America Ferrera. 50 Cent. Barack Obama.
The guest list for ABC's "The View" this week includes the actress, the rapper and the leader of the free world.
Obama's visit to the program, taped Wednesday for airing Thursday, marks the first daytime television appearance by a sitting U.S. president.
Obama became the first president to appear on a late-night talk show last year when he chatted with "Tonight Show" host Jay Leno. He added a visit to David Letterman's "Late Show" in September. He also appeared twice on ESPN's flagship "SportsCenter" to unveil his NCAA basketball tournament brackets.
The White House has explained its media strategy by pointing to the hectic nature of Americans' lives and the new, more fragmented media culture.
"People have busy lives, and it's best to go where they are," Press Secretary Robert Gibbs said Tuesday.
The appearance also lets the White House speak directly to a vital constituency — women.
"There is no such thing anymore as a truly mass audience. You collect a mass audience by pitching together a patchwork of niche audiences," said Robert Thompson, founding director of the Bleier Center for Television and Popular Culture at Syracuse University.
The chat-show circuit has become a requirement for high-level political candidates. Then-Sen. Obama joined the women of "The View" on their set in March 2008.
The White House strategy for reaching across market niches extends to its other major players.
First Lady Michelle Obama appeared on the Food Network's "Iron Chef America" to promote her healthy-eating initiative. Vice President Joe Biden, in addition to his own appearance on "The View" in April and on "The Tonight Show" this month, became the first sitting vice president to appear on Comedy Central's "The Daily Show With Jon Stewart" in November.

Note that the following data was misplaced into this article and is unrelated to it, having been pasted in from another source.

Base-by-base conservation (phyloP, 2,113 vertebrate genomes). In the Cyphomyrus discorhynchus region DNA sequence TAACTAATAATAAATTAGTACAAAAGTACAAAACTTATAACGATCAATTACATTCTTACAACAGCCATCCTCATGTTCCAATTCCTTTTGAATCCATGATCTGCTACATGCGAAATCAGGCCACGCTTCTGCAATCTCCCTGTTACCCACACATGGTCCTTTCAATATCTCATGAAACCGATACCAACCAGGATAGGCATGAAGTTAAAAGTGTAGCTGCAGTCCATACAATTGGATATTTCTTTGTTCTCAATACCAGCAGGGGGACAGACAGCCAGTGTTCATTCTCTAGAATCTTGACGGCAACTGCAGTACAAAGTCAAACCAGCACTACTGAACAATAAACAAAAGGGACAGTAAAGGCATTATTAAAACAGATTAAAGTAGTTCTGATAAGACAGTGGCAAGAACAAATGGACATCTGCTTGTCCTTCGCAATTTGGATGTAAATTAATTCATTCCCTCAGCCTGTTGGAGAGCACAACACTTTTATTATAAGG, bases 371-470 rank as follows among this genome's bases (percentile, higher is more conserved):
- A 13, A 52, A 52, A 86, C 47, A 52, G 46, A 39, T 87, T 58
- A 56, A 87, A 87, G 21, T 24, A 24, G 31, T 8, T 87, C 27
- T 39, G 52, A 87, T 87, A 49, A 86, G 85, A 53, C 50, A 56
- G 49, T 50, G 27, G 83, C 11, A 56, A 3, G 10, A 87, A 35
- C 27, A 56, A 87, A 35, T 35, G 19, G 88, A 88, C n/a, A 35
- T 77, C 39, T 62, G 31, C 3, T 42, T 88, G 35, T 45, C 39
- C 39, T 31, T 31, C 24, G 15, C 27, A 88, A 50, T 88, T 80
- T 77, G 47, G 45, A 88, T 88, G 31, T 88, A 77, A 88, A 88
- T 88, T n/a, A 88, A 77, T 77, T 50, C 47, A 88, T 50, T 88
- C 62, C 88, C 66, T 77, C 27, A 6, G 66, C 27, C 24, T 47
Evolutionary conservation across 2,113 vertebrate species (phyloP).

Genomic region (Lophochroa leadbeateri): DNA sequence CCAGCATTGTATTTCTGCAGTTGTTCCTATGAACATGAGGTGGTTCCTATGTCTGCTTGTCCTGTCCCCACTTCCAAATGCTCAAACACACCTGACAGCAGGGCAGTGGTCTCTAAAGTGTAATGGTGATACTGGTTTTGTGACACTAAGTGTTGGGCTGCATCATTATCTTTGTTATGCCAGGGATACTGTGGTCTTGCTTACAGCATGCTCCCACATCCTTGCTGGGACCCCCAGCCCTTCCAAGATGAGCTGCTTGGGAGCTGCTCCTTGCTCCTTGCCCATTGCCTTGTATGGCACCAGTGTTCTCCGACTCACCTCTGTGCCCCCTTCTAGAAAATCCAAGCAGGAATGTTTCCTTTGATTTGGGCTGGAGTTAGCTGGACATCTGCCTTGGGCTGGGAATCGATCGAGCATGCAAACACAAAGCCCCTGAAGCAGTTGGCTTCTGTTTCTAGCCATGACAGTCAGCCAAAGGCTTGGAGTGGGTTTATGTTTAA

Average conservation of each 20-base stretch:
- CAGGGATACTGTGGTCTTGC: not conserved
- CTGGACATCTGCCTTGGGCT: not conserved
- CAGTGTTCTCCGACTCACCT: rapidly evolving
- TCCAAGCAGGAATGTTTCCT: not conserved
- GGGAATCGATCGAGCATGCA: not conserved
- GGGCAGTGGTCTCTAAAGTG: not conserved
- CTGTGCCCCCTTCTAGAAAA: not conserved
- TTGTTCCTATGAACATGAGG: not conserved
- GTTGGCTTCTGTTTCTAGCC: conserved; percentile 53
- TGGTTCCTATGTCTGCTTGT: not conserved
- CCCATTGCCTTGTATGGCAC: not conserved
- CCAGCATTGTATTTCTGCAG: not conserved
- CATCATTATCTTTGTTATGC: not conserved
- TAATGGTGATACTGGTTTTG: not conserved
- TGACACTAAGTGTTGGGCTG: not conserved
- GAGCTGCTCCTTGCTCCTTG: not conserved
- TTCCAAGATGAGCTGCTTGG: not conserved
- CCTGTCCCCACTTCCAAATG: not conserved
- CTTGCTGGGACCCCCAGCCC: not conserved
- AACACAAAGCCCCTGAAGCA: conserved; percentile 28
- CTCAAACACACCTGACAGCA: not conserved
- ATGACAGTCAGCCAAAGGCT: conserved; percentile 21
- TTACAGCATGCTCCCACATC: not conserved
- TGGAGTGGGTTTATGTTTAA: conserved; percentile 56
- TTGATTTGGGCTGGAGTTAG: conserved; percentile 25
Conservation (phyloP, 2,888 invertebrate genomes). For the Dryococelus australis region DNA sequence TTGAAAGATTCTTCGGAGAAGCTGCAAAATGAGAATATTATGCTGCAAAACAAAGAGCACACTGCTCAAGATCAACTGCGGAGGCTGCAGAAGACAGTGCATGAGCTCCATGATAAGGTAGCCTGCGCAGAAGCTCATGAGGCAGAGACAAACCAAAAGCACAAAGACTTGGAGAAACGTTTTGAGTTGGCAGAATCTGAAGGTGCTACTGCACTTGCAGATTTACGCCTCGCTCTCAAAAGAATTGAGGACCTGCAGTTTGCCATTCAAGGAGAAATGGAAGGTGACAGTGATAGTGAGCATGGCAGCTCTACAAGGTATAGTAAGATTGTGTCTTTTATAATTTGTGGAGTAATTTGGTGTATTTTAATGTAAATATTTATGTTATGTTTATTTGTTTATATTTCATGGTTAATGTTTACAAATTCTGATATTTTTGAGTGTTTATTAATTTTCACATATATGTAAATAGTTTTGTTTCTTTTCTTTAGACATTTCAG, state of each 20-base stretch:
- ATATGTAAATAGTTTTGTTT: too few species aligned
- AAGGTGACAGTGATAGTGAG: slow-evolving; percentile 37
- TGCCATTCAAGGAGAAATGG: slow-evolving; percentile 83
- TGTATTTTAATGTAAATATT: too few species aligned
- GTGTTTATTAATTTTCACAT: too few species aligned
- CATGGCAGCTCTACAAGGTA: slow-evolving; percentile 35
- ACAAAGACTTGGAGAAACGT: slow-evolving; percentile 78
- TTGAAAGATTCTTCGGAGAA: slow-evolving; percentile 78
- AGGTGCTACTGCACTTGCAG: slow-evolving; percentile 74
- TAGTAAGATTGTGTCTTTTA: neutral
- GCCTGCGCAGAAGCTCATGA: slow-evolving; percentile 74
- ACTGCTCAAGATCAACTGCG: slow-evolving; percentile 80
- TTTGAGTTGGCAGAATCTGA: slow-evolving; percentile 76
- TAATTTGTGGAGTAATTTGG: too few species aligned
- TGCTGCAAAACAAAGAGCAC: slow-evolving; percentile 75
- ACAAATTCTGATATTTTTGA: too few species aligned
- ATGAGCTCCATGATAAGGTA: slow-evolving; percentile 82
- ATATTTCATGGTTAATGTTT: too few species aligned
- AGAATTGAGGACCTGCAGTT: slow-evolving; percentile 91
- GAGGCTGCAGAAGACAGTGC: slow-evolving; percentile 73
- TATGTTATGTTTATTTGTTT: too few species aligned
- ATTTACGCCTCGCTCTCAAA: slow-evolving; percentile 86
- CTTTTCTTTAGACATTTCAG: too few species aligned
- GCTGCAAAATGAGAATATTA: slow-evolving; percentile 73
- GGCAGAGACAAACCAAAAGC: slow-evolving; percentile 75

The appearances certainly bring risks. The White House apologized after Obama made a glib comment on the "Tonight Show" that seemed to mock the Special Olympics. And even Democrats question Obama's latest appearance on a show where the subject matter is often far from presidential.
"I think the president should be accessible — should answer questions that aren't pre-screened — but I think there should be a little bit of dignity to the presidency," Pennsylvania Gov. Edward G. Rendell, a Democrat, said this week on MSNBC's "Morning Joe."
In the segment airing Thursday, Obama addressed questions about his wife and daughters, but sought to steer the conversation to subjects on the minds of Americans — chiefly, the economy, according to brief excerpts provided by ABC.
"You think about what the American people have gone through, losing jobs, seeing their home values go down, their 401(k)s declining," Obama said, recounting the letters from citizens he receives and reads each night. "So I don't spend a lot of time worrying about me. I spend a lot of time worrying about them."
Although Obama has done it more, other presidents have injected themselves into viewers' homes in primetime settings. President Bush made a cameo on the game show "Deal or No Deal" in 2008, offering encouragement to a contestant who had served multiple tours in Iraq.
"I'm thrilled to be anywhere with high ratings these days," Bush said at the time.